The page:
Such is life

Kelly's last words

In July 2001 a piece of Kelly's famous home-made suit of armour was sold at auction for more than US$100,000.

And last year there was a hell of a fuss when a modern day outlaw claimed he had stolen Kelly's skull from a prison museum 22 years ago, and said he would nor return it until Ned was officially pardoned.

The demand for a statue to be erected in front of the former British governor's mansion can not be long in coming.

World fame beckons?

The question now is whether Ned Kelly can achieve similar hero status in the United States and throughout the world.

Mick Jagger
Mick Jagger played Ned Kelly in a 1970 British film
American folk-hero bank robbers and outlaws like Jesse James and Pretty Boy Floyd have been big box office in the US.

Many of these enduring American anti-heroes could claim Irish or immigrant descent - but only at the distance of a few generations.

The potential attraction of Ned Kelly and his gang is that he combines the plus points of Bonnie and Clyde with the direct anti-English insurgency of a Braveheart. Film rights to Carey's book have already been snapped up.

At one point in Carey's novel Kelly says "all the Micks was just a notch below cattle".

That's the sort of talk that, even 150 years after the Irish potato famine, still strikes as much of a chord in Boston and California as it does in Botany Bay and Canberra.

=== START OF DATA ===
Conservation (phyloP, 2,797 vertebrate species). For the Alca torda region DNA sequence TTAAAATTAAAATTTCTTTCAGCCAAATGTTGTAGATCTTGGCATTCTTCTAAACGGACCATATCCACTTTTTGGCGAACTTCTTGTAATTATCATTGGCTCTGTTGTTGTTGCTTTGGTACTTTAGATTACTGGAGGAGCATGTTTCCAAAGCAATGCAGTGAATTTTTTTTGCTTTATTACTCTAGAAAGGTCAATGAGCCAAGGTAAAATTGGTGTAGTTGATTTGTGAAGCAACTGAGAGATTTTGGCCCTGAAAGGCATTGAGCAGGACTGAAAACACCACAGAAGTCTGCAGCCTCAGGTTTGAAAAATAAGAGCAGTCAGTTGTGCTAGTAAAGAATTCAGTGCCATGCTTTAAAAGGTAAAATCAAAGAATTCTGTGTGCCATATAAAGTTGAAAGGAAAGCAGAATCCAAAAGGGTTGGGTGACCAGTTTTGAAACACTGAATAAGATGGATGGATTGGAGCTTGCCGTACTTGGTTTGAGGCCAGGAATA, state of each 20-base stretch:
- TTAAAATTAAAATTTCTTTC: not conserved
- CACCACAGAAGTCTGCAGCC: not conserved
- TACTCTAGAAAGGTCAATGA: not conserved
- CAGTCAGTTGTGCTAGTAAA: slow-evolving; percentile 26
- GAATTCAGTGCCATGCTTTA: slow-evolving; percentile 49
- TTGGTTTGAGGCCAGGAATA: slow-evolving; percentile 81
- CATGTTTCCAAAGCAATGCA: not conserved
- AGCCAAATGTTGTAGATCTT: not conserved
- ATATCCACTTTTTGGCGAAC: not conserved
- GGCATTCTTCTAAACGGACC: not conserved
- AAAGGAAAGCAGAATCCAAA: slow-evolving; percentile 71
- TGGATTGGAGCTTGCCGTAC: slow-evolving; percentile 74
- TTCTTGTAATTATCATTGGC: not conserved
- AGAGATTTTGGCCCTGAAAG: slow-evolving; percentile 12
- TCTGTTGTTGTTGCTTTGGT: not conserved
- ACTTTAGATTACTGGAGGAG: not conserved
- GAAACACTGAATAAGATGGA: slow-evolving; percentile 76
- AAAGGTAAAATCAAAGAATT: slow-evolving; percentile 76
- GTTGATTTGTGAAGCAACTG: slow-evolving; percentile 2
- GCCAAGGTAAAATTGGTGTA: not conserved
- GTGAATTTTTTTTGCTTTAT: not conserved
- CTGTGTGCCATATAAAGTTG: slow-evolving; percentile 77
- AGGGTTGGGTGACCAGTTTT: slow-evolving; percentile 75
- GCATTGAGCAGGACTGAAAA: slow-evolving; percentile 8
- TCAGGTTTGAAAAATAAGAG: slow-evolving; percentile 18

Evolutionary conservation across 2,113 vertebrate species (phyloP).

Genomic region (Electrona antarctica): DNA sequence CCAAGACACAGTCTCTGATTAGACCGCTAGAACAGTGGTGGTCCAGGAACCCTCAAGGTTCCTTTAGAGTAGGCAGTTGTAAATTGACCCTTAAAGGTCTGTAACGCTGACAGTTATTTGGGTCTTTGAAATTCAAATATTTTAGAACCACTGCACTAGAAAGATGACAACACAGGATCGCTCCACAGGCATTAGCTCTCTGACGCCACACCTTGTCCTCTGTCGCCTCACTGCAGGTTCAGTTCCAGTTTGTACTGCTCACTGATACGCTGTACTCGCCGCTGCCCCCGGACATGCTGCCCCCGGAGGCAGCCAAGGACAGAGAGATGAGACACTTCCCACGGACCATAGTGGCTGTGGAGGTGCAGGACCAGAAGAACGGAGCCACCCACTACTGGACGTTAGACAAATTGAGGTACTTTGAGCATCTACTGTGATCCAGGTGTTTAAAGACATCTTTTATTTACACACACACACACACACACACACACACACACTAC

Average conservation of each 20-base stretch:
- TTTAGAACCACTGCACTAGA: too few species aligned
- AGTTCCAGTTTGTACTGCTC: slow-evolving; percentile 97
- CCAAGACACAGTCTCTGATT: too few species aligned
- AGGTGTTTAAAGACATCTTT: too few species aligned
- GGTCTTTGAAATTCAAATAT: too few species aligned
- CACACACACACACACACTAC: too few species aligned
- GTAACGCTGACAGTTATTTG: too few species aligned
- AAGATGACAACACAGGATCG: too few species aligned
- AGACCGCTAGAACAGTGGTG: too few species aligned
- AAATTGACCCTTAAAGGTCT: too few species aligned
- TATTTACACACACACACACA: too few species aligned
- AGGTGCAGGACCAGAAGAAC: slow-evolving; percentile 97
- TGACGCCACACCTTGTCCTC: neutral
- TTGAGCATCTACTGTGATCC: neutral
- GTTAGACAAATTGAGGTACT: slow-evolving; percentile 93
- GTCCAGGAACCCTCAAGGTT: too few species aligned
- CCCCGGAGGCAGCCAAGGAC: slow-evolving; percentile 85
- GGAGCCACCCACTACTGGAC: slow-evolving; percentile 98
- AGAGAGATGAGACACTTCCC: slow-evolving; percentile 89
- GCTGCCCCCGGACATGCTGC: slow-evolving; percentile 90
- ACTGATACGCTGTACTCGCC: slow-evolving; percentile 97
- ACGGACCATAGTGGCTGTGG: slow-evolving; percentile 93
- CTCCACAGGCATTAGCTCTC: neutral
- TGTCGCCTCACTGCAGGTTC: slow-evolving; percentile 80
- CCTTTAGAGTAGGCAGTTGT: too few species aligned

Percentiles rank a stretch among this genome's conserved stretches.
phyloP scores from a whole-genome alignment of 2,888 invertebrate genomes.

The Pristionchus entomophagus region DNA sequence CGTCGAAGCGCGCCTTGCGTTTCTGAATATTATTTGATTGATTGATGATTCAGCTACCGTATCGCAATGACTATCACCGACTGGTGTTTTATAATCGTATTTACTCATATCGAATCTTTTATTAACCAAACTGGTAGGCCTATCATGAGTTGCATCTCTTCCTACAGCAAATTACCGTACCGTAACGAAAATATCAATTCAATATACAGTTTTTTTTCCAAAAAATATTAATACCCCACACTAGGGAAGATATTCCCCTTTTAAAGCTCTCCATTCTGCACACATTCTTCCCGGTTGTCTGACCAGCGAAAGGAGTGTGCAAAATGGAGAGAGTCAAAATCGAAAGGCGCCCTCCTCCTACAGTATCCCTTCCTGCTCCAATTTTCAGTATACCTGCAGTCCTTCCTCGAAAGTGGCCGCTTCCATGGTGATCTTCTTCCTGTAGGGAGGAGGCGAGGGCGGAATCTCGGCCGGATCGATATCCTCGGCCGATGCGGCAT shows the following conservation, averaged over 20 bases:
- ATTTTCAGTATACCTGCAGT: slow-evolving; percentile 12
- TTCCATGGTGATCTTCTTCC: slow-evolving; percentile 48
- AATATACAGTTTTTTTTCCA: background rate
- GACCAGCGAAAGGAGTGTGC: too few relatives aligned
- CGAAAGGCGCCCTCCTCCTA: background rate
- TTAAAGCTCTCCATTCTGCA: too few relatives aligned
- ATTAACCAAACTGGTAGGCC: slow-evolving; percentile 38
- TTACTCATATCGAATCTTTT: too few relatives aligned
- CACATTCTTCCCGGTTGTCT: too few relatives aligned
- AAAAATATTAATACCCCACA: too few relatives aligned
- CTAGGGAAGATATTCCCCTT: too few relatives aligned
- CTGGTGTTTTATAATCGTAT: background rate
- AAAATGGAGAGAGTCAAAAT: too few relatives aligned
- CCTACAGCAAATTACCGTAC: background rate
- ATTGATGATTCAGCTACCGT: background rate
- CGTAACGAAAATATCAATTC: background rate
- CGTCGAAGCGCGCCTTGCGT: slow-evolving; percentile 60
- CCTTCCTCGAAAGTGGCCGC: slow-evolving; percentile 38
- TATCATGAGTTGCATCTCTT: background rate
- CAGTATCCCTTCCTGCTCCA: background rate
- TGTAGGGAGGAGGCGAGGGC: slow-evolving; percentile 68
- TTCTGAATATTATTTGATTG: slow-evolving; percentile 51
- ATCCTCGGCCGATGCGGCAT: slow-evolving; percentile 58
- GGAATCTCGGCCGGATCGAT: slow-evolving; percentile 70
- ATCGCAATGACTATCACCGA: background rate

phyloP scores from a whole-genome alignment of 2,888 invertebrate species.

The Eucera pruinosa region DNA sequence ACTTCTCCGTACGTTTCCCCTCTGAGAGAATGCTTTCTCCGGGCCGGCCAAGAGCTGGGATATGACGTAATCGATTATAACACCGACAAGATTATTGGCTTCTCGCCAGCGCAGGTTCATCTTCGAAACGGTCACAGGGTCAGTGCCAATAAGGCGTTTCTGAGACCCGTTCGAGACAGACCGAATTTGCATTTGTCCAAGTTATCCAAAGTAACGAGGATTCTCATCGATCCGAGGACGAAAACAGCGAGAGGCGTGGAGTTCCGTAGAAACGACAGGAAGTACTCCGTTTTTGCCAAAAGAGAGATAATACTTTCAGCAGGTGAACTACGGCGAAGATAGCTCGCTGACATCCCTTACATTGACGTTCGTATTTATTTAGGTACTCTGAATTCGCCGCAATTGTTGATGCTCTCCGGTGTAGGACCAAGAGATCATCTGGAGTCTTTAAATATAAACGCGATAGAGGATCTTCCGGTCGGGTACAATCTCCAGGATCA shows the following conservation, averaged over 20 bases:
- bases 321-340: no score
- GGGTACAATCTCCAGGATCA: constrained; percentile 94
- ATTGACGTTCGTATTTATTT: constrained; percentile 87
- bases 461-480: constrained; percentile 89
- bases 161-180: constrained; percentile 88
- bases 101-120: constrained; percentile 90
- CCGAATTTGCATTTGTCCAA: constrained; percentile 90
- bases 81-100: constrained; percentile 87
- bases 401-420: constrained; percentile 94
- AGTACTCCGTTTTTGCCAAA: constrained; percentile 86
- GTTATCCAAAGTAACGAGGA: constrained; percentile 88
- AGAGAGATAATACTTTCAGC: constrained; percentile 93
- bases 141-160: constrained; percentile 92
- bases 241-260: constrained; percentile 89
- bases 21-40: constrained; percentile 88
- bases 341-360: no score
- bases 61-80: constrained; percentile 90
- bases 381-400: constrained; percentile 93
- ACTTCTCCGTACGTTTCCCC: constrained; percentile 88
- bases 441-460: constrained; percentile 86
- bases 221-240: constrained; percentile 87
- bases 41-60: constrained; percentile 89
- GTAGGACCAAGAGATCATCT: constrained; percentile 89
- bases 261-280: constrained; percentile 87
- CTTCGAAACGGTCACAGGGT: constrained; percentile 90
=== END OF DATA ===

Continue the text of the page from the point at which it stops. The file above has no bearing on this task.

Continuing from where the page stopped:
Was Ned Kelly a hero who fought back against harsh colonial rule or just a cold-blooded criminal?

Your comments so far:

As a confessed media junkie living in Victoria, I have noticed no resurgence in popularity of the Kelly gang unless directly referring to Peter Carey's latest book.
Arno, Australia

So he robbed a bank or so, probably shot a few people and brewed his own whisky. It was so obviously an attempt to overthrow the harsh British regime (not an attempt to get an easy living in a very hostile environment and then complain when the authorities get upset). See, I too can write a Hollywood screen play and treat it as a true historical representation.
Dick Webber, UK

It is irrelevant anyway. Hollywood will cast Mel Gibson as Ned Kelly bravely battling the baby-eating Brits. All historical facts will be warped to the extreme or selectively ignored. Yes, our history is full of nasty episodes, but not everyone was pure evil.
Scott, England

Ned Kelly was a product of his time. There is little doubt that he was a petty criminal who was 'pushed' into trouble by the equally corrupt police force of the day, but the facts remain that he murdered not only the police but civilians as well.
Phaslett, Australia

Why do people glorify murderers - is it because their own lives are so safe and dreary? I find it ironic that just about every demented, twisted serial killer, once caught and condemned to a life in prison, soon starts receiving sackfuls of fan mail and offers of marriage.
M Maguire, UK